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6 Guidelines for intervening with children with scholastic language

6 Guidelines for intervening with children with scholastic language


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Some children with autism, although it can also occur together with other language disorders, have an echolalic language based on the repetitions of what they hear. Often this language becomes not very functional since they end up repeating without any apparent order some words, phrases or sounds of what catches their attention, either because of its loudness, the frequent use of these words or “fillers” that adults sometimes use in our language, or simply because in at some point they understood that they must repeat the structure that was taught in this way.

Since in these cases we end up realizing how little useful this type of use of language can be for our children or students, and due to the interest that this topic arouses, I decided to leave you some guidelines for intervening with children with scholastic language: how to intervene, and how to promote practical and functional language.

Practical tips to work with children who have echolalia are:

1- Use a style consistent with the language, that is, do not speak to the child in another language other than the proper one used in most contexts. It may sound like a joke, but I often come across eco-friendly children who repeat phrases in English or other languages. This in many occasions is not because they are taught in English, but the tablets, computer games, television series and songs, although they seem useful above all, in this case they are not (remove the sound, or look for another game that is not in another language).

2- Use gestures and simple facial expressions. If you accompany the word with natural gestures or simple signs, the child will soon be able to evoke or remember the word you are trying to get him to say without the need for too much help. For example, if you make the sign to eat, in another possible sentence later on, the child will be able to remember the word better if they need to say it; The gesture will suffice (and you can gradually withdraw it little by little).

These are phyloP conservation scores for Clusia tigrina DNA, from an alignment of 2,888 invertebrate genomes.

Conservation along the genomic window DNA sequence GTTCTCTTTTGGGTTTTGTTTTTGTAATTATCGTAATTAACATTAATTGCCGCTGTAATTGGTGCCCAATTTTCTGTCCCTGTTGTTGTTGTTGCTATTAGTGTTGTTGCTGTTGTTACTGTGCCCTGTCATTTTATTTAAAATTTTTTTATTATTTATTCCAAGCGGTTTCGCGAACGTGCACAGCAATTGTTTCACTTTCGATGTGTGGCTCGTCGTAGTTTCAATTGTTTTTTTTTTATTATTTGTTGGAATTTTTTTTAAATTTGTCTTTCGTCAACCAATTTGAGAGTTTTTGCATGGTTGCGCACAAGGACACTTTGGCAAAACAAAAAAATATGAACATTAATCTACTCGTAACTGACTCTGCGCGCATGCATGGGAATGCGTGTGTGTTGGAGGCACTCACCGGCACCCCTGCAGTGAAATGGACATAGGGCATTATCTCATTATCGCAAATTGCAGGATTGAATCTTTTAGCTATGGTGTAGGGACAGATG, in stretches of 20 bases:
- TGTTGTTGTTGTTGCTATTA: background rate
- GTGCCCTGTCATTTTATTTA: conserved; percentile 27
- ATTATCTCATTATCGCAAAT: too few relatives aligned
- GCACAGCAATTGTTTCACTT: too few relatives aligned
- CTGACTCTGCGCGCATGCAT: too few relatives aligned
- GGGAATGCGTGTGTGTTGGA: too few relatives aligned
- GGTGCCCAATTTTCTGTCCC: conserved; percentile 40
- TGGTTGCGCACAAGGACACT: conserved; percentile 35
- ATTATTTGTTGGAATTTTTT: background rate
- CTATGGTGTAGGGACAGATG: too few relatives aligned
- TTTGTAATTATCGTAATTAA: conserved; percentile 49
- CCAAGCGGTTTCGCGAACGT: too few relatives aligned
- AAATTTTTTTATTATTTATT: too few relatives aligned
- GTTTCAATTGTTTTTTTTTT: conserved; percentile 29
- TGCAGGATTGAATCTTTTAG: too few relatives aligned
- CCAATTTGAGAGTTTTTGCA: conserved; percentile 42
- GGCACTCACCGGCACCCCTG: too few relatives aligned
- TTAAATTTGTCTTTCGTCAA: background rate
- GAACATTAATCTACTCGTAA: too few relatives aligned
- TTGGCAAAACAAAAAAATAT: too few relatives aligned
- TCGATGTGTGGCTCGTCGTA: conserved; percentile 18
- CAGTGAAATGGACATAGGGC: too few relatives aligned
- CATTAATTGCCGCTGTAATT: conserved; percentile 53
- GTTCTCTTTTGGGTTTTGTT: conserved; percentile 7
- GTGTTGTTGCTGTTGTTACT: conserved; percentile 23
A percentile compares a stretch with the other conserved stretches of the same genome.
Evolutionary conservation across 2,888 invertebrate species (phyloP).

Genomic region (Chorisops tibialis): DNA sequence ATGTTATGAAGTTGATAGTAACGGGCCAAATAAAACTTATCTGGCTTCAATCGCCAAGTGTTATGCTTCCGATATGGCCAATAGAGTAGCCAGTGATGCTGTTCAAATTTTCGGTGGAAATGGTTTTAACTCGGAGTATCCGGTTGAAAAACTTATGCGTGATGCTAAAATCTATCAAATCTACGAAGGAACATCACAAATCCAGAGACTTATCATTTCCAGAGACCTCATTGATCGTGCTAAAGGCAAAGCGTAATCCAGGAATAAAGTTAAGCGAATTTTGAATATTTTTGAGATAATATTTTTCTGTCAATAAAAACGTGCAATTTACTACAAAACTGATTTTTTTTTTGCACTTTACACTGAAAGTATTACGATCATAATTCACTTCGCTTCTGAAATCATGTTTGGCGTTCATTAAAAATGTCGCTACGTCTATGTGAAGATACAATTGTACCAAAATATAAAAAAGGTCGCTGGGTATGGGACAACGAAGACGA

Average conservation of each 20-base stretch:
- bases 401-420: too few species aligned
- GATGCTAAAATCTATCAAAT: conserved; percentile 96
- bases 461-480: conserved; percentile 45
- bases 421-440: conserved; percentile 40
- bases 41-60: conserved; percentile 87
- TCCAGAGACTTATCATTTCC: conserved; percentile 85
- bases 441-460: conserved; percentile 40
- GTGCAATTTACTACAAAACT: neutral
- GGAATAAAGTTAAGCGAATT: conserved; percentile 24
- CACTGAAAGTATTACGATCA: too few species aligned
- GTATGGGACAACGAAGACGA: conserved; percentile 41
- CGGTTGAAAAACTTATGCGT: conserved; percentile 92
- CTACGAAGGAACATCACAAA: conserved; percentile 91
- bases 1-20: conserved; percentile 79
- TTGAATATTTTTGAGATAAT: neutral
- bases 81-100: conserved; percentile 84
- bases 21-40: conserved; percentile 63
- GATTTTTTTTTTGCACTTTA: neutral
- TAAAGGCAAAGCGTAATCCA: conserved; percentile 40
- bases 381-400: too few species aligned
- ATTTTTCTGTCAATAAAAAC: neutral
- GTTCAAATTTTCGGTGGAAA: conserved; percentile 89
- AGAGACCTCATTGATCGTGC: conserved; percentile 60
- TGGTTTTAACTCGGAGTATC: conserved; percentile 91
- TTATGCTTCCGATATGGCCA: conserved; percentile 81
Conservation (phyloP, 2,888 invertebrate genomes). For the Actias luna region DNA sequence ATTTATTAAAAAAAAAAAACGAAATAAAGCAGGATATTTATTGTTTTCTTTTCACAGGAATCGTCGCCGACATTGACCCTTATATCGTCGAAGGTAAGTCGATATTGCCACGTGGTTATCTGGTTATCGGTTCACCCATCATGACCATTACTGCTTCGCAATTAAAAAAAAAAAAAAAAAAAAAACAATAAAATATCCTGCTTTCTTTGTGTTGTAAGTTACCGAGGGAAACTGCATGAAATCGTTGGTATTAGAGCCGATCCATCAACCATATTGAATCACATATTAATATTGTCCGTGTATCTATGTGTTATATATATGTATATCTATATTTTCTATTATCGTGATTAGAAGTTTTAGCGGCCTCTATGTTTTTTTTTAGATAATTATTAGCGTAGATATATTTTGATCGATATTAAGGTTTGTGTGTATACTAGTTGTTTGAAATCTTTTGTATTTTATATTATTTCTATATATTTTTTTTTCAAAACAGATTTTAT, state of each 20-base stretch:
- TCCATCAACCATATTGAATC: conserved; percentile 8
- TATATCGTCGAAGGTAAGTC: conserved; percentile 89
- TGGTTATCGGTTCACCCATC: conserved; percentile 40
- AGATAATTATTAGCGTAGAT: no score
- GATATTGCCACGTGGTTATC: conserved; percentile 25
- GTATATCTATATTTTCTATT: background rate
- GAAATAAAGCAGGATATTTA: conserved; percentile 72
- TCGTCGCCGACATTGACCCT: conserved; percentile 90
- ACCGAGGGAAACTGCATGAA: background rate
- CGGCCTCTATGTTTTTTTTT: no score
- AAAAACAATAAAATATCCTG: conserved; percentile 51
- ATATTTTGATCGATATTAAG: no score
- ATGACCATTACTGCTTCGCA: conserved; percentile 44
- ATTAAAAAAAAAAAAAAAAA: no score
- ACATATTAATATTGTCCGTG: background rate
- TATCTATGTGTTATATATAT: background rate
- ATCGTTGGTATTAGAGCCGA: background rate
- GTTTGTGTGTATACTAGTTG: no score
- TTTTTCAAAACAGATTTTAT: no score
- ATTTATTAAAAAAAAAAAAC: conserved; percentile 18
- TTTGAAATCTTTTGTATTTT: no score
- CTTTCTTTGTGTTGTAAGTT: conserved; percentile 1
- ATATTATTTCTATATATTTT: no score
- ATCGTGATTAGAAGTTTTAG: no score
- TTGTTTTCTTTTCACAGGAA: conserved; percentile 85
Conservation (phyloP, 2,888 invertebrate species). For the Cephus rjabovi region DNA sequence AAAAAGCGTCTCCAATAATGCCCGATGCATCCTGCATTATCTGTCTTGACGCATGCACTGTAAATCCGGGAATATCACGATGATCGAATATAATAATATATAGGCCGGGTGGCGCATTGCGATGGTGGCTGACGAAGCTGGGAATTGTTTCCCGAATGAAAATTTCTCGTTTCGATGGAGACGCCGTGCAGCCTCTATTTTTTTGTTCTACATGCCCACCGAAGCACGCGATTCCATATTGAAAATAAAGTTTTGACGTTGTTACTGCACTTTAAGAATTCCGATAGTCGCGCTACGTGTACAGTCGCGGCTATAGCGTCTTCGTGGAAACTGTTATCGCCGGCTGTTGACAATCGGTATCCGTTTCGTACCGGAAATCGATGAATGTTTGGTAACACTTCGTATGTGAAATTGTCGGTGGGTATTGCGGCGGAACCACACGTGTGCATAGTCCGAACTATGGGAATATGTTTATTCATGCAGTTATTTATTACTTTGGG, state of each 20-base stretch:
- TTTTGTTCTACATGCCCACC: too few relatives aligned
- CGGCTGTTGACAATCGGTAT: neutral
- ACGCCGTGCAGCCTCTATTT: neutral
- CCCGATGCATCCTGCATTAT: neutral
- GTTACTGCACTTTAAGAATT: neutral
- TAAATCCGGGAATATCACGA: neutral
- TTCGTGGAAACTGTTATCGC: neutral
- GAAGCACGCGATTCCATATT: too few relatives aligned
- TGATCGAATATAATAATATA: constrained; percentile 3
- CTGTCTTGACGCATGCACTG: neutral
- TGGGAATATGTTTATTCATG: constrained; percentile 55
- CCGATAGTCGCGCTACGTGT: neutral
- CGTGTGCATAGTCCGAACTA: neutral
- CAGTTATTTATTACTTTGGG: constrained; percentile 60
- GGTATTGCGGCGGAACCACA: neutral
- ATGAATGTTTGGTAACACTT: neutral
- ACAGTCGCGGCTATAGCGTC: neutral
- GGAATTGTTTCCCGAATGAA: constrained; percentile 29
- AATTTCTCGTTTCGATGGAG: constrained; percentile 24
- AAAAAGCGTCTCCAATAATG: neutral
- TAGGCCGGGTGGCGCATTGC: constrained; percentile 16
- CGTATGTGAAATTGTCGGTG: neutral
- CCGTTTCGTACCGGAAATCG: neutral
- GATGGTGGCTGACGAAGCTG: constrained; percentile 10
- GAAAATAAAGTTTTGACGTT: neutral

3- Be specific and direct. The most correct thing is to speak with simple sentences in the first person (as if the child were speaking) and not more than one word that the child can say at that moment. For example, if the child already knows and uses two-element structures like “I want a car”, use similar structures very slightly increasing complexity like "I want a blue car." Before this phrase, give it to him when he repeats it. This is how we teach how to use the structures of our language correctly.

4- Break down the tasks into simpler parts to explain them and give it a reaction time. Sometimes children with echolalia tend to repeat everything; if we use long sentences they will repeat only the last part that we have said. So use short sentences to explain longer things. Say things like "I take the toothpaste", "I make the paste on the brush", "I brush my teeth" and do not use structures such as "take the toothpaste, put it on the brush and wash your teeth" since it is very safe will repeat "brush your teeth" and this is not functional or coherent.

5- If you are thinking of teach him to ask questions, stand up, and think about it. What need do we have for you to ask questions? Very often the child will use these questions to ask. If you say do you want water? Every time you think he wants it, the child will most likely repeat "do you want water?" to ask for it because he has understood that it should be asked that way. First use more time in teach him to ask what is your motivation or need. There will be time to teach how to ask. Still, if you ask him any questions and remember this advice, give him a fast answer so that he can take the most correct model. For example, say "no" by shaking your head so that he can answer "no" to the question if you think it is for sure what he would like to answer you.

6- Employ a visual agenda system to help children with ASD anticipate activities and events, especially unexpected changes in routines. And to improve their autonomy, sequencing in steps the different routines of daily life (bathing, dressing, eating, sleeping, etc.). All these strategies, in addition to bring peace of mind to the child By making their environment a more predictable world, they can also be useful to us to verbalize with the help of supports, the different activities ("Now brush your teeth").

Otherwise, use the common sense which is often just as useful as a thousand practices, videos and books.

You can read more articles similar to 6 Guidelines for intervening with children with scholastic language, in the On-site Learning category.


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